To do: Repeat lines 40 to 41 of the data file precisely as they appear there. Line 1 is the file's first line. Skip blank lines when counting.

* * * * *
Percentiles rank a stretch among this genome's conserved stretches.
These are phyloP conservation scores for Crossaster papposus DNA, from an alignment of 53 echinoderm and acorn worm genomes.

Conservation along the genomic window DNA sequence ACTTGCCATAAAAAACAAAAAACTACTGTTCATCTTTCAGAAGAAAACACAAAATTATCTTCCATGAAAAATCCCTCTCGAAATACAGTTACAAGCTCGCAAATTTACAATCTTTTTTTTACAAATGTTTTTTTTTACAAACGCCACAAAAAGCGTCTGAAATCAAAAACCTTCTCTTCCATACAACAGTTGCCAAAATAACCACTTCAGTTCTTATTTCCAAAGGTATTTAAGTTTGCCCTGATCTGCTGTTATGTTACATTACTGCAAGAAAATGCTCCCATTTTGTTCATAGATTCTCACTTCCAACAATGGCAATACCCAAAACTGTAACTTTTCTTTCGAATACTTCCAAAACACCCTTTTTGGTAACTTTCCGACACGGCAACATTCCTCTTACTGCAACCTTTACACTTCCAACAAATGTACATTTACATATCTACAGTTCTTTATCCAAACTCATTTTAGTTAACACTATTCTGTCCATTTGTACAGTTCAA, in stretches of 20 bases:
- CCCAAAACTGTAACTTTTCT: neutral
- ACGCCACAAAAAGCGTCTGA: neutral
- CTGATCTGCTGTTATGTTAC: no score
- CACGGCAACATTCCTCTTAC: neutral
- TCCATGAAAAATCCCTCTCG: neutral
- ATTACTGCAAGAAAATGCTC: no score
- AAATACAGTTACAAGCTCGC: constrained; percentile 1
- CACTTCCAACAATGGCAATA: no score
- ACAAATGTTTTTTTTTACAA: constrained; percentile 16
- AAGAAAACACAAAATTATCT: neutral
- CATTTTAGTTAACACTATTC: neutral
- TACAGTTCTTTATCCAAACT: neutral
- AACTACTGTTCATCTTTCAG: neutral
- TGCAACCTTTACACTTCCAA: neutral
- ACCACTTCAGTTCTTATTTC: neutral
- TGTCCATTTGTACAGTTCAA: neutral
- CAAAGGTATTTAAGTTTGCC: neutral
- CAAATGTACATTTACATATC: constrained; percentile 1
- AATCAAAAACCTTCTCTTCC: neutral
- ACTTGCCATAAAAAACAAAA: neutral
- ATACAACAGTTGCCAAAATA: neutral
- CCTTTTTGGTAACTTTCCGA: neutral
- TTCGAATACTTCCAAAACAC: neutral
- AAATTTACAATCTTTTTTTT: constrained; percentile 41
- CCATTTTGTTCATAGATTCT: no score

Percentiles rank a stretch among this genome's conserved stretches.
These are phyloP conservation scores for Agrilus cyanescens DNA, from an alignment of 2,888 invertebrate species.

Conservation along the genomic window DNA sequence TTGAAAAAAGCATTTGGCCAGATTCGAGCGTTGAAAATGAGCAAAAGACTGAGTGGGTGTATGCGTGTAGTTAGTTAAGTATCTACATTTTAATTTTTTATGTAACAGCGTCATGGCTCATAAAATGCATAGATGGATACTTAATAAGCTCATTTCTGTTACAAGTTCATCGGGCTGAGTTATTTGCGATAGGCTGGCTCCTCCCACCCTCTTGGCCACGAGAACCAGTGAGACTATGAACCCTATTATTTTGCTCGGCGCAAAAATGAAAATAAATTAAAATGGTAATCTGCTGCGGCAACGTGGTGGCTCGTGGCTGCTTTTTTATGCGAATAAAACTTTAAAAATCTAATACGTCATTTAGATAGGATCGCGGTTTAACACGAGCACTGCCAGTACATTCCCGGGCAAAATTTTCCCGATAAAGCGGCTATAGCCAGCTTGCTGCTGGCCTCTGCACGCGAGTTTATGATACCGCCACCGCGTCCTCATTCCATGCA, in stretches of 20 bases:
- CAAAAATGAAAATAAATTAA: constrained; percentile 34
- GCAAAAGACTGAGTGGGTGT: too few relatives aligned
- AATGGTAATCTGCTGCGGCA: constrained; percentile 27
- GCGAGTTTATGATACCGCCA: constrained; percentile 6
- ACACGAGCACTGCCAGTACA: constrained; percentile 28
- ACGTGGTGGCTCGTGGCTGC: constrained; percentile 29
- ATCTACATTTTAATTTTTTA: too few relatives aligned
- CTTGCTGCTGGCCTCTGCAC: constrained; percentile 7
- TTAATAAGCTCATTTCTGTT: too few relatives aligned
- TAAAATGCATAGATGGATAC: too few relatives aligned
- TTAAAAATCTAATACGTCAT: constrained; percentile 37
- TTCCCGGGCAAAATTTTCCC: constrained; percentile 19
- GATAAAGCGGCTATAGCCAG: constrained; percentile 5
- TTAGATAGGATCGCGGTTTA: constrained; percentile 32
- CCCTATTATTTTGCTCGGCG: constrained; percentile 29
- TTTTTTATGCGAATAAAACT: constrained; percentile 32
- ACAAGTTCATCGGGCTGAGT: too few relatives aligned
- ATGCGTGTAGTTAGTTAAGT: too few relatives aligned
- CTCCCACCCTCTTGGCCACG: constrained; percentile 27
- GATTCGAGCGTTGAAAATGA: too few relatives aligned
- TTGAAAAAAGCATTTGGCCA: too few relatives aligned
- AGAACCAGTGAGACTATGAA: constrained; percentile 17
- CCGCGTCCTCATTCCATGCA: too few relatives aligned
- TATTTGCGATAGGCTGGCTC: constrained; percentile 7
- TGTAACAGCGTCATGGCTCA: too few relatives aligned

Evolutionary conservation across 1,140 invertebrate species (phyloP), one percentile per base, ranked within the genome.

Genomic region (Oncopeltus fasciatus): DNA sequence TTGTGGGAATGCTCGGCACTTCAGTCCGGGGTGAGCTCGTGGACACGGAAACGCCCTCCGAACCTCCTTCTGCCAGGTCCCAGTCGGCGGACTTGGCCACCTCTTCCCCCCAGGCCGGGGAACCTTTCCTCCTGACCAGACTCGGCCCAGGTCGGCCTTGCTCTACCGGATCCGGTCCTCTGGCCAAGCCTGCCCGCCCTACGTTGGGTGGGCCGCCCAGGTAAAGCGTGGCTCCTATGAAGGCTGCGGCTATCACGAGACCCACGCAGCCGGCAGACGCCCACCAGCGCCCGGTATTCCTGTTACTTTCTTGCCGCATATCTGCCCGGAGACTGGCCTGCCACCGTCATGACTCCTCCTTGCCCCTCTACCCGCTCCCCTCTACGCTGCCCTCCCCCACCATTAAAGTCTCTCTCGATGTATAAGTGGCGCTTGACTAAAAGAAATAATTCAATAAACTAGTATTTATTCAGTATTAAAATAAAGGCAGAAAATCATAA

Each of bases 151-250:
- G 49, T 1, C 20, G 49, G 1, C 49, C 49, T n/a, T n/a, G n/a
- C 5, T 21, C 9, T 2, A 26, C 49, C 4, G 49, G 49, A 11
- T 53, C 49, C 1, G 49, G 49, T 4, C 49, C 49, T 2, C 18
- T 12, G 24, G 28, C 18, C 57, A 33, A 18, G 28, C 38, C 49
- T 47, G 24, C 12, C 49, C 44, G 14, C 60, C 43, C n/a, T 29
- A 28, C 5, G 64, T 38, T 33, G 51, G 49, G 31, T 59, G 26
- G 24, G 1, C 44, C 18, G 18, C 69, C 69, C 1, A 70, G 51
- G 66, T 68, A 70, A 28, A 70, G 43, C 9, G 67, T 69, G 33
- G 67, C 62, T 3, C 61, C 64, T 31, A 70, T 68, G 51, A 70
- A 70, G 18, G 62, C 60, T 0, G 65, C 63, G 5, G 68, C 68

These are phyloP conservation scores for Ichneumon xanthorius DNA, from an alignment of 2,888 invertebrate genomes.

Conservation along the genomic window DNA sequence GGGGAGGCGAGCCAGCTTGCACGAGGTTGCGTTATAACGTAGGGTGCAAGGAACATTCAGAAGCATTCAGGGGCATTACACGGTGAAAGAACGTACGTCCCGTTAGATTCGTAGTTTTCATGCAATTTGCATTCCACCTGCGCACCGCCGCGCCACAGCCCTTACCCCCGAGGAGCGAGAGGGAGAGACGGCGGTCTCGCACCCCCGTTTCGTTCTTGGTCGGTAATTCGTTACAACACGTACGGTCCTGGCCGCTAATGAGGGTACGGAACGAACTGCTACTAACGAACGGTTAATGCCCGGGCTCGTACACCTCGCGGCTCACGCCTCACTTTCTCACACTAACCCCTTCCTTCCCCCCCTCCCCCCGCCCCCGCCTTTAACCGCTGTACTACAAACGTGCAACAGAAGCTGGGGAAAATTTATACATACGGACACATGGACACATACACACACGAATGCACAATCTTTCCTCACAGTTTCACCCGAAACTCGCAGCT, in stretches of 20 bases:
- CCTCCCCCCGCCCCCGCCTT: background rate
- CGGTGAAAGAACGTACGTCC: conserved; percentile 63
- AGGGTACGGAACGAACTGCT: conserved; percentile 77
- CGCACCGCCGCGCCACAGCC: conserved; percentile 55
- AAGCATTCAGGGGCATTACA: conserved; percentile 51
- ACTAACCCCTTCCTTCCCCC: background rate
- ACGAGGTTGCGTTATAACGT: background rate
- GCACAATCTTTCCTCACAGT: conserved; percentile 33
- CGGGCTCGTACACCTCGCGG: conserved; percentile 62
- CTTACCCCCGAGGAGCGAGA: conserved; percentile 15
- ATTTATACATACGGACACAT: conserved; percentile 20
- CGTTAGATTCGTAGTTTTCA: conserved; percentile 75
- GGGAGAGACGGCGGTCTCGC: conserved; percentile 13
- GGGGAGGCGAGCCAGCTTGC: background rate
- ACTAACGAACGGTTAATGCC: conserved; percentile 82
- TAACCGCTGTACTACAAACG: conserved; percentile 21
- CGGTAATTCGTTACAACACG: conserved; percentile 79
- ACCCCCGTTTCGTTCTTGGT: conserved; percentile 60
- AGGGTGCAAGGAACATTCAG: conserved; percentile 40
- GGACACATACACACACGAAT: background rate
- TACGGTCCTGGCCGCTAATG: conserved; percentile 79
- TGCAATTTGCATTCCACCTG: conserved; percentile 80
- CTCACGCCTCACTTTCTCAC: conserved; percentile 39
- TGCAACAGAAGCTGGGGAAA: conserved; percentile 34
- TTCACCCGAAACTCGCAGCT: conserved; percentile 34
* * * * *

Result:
- TTAATAAGCTCATTTCTGTT: too few relatives aligned
- TAAAATGCATAGATGGATAC: too few relatives aligned